You bet I took advantage of that. Like Tobias, Perrault was willing to be persuaded to skip town. It is possible, however, to send him into the new royal intelligence bureau—we had a torrid affair behind the Prince’s back in one “fairytale” ending. No regrets!
But as I explored the paths open to me, I came to realize that I wasn’t all that interested in my romantic options. Bland Basile, naive Tobias, even rugged Perrault—desperate as I was to improve my situation, I didn’t believe that they were really the solution. I wanted to mend my relationship with my family.
Yes, that family.
The game doesn’t force you towards forgiveness; as I mentioned earlier, I poisoned my stepmother in more than one playthrough. (What? I wanted to see if I could actually get away with it!) But the option to reconcile is there, and I was increasingly intrigued by it. After all, repeating the game over and over to experiment with its different paths and permutations, I’d wound up spending more time around my sisters than any other characters. I saw the pressure they were under. It didn’t excuse their behavior, but I knew they could be better. And I, too, could be kinder; I had constant opportunities to open up to my sisters, to invite their confidences, to comfort them when they were unhappy. At every turn, the game prompted me to choose whether to reach out or turn away.
I made choices with my potential love interests, of course—choices to listen to them, choices to appeal to them—but my interactions with them were explicitly transactional. I was angling for them to save me from my unhappy home. Comforting my sisters or following my stepmother’s orders didn’t often present an immediate reward. There were moments when my overtures were rejected and met with insults instead of warmth.
From a game design perspective, this is the kind of intermittent reinforcement that keeps people pumping money into gacha pulls and loot boxes: this time for sure! And in the real world, it can often motivate people to stay in toxic relationships and perpetuate the cycle of abuse. But one of the strengths of Cinders is its recognition that Cinders cannot fix her family’s dysfunction singlehandedly. Selfless love will not save the day. Instead, I had to focus on building a mutual respect between damaged people—not only by being kind to my family, but by encouraging them to treat each other more gently as well.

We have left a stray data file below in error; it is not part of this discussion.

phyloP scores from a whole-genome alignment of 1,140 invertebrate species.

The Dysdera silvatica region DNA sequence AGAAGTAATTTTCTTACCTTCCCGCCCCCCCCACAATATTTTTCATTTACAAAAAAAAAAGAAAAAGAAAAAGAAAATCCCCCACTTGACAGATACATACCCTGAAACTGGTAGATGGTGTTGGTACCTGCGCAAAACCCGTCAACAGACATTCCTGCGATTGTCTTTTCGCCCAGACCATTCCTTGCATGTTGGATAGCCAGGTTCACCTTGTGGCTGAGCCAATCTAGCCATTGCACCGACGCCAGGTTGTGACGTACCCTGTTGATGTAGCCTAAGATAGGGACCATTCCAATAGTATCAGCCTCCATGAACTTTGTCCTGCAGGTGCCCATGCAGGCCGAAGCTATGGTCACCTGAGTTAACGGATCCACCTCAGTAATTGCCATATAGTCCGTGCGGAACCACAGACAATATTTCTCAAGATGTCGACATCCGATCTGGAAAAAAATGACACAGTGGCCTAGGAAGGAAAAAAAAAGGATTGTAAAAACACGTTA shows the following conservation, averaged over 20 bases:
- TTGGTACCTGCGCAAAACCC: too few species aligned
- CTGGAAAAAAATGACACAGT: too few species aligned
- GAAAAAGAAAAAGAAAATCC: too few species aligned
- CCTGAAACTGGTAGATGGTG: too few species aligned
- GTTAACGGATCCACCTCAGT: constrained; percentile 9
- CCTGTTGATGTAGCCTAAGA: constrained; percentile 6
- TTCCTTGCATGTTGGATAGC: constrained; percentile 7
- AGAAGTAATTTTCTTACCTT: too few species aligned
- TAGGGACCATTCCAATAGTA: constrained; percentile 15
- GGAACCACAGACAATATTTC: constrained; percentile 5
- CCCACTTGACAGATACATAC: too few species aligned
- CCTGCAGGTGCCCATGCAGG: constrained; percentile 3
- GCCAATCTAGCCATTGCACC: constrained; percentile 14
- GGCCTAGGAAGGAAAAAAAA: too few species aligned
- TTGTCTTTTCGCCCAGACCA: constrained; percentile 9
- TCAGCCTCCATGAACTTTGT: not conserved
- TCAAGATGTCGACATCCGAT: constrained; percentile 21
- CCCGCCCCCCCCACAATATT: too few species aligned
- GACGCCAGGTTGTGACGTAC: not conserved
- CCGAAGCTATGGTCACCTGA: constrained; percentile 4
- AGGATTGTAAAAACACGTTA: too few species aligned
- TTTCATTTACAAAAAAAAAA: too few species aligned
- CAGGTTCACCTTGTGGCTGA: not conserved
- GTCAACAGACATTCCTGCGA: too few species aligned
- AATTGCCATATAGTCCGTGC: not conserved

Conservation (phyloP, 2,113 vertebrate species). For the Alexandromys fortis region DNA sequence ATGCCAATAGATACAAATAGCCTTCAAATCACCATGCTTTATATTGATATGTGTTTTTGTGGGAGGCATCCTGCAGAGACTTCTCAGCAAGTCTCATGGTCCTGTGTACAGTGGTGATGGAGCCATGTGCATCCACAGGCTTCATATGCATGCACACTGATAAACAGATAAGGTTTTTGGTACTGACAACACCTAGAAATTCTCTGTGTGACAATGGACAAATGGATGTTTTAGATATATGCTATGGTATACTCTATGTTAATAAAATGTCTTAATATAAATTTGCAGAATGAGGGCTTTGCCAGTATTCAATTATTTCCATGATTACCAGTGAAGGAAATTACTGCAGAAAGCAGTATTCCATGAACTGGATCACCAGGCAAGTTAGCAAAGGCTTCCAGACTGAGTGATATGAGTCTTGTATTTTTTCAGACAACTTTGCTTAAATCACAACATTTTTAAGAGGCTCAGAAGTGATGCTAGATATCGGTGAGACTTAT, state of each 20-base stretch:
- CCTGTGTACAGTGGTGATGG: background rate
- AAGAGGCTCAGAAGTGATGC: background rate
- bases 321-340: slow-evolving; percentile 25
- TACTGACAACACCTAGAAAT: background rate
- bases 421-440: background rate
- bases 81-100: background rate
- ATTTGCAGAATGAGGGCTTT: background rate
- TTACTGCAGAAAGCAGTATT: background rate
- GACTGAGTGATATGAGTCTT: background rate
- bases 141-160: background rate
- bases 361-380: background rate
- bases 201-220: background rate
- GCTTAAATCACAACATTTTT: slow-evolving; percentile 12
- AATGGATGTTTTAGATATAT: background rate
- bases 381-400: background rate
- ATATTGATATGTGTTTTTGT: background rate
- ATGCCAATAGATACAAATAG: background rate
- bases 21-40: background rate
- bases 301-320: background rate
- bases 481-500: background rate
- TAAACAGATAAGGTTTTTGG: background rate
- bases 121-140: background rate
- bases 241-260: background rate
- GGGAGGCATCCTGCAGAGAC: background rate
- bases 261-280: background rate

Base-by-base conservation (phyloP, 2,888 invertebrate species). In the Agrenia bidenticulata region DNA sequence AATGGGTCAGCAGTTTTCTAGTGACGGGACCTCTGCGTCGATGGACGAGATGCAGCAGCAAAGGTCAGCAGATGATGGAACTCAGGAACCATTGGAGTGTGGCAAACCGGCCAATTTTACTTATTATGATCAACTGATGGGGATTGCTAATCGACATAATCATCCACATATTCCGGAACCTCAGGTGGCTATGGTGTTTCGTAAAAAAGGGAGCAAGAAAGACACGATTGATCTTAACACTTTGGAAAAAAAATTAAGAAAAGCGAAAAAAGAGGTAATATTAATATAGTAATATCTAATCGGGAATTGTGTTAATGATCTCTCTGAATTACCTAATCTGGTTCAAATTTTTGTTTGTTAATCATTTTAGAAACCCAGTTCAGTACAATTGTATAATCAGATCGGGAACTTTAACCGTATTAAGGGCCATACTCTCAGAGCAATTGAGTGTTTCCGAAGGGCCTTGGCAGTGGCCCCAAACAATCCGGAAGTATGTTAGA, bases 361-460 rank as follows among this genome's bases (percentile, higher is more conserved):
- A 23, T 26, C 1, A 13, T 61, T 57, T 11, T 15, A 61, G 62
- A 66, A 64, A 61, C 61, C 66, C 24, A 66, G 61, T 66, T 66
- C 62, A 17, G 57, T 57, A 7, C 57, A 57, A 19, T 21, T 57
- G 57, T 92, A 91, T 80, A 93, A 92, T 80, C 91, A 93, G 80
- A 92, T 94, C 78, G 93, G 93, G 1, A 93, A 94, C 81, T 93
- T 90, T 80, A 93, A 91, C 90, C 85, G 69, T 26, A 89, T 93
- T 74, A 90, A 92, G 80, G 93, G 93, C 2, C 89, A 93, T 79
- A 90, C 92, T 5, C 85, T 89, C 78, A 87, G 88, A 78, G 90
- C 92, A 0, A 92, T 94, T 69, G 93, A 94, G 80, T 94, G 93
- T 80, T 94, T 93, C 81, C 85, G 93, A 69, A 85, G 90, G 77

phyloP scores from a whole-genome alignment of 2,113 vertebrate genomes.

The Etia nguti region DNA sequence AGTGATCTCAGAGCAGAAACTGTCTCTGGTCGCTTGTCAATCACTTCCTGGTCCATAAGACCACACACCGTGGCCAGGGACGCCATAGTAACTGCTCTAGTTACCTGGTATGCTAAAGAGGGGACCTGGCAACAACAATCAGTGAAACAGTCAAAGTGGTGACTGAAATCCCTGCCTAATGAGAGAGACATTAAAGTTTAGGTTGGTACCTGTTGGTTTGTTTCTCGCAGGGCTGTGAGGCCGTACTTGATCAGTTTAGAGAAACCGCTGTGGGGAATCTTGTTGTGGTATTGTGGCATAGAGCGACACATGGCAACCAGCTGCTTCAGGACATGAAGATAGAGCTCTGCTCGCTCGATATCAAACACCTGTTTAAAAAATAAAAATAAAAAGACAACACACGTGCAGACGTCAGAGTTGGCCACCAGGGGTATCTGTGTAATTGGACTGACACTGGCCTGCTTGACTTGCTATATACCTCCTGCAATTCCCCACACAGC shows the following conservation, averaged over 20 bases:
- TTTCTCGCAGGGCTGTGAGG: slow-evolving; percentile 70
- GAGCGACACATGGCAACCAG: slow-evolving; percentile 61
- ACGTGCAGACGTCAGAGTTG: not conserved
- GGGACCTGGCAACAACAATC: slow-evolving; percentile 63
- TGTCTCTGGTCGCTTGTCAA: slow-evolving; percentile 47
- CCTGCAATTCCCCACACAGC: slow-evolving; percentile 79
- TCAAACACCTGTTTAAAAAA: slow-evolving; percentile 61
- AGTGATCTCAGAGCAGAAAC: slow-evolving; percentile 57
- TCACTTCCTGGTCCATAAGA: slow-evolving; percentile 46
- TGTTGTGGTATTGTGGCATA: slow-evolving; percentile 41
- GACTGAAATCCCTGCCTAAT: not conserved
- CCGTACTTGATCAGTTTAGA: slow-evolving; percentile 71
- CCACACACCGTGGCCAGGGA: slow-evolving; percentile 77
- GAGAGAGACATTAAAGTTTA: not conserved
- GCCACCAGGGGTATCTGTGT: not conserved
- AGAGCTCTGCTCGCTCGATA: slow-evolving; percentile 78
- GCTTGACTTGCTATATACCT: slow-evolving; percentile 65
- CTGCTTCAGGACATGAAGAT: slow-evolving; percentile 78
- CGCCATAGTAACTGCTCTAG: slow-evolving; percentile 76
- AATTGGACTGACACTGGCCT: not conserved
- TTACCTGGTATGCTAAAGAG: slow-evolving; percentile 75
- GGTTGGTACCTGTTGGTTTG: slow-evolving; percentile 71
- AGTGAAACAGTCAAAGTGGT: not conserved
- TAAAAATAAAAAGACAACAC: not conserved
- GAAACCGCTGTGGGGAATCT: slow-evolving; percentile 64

Carmosa, my “evil” stepmother, has not had an easy life. She’s not from a prestigious family herself. She’s the second wife of a now-deceased noble, scrambling to maintain our former standard of living despite our reduced incomes. As far as parents go, she’s awful at it. She only praises us by putting the others down, and justifies her behavior by claiming she’s preparing us for “the real world.” Her two daughters, Gloria and Sophia, are subject to constant verbal abuse. They’re clearly miserable under the weight of their mother’s expectations. At some points I felt lucky to be only a stepchild. I’d only gotten a few years of Carmosa, while they’d had a lifetime. In a departure from other versions of the tale, they don’t get to shirk household duties—they’re peeling potatoes and scrubbing floors with me (though they do it in significantly nicer dresses).
And what’s a fairy tale family without the proverbial godmother? My own deceased mother is a fascinating cipher within the text, but her machinations scored me not one, but TWO godmothers: one fae, one (mostly) mortal. It’s up to me to decide which one is less likely to screw me over.
That’s the thing with magic, after all. When has it ever come without a price? My mother made some sort of bargain with the Fairies to secure their future aid for me, but it’s also implied in some epilogues that they caused her death. (I don’t hold it against them. It’s just what fairies do, really.)
Madame Ghede, the village wise woman and a close friend of my mother, may be better equipped to understand human problems. She appears to have quite a few of her own, given how little the townsfolk trust her. I found her refreshingly pragmatic for a fairy tale character. However, I do have serious misgivings about the fact that the only dark-skinned character in the game is painted up like a Dia de los Muertos sugar skull. Her costume is considerably more revealing than the other townspeople we see in the game, and the interior design of her shop, with its tribal masks, tropical plants, and hanging lanterns, leans heavily on outdated Witch Doctor stereotypes. I’m still not entirely sure which generic European country or era this version of Cinderella takes place in; the setting is a mishmash of architectures, fashion trends, and names, with Madame Ghede’s name being a direct reference to the Haitian loa. While she’s a helpful mentor to Cinders, and the hints about her backstory are interesting, I felt she was ultimately the Token Person of Ambiguous Color. It’s a well established historical fact that there were plenty of nonwhite people living in medieval European countries, so why does Madame Ghede seem to be the only one in town? Rather than looking to Basile and Perrault’s stories for inspiration, MoaCube should have turned to Brandy and Whitney instead.
Although the dialogue can be stilted at times, Cinders presents a compelling examination of the toxic family dynamics inherent in a Cinderella story. The variations on each of the four main endings lend it considerable replay value as well. I’ve logged over twenty hours and still haven’t managed to unlock all available versions. The overall impression Cinders gives is of precise balance. I came away feeling that the writers had made an effort to portray every character with complexity and care—save, perhaps, my love interests. But who cares about those guys, anyway?
You must log in to post a comment.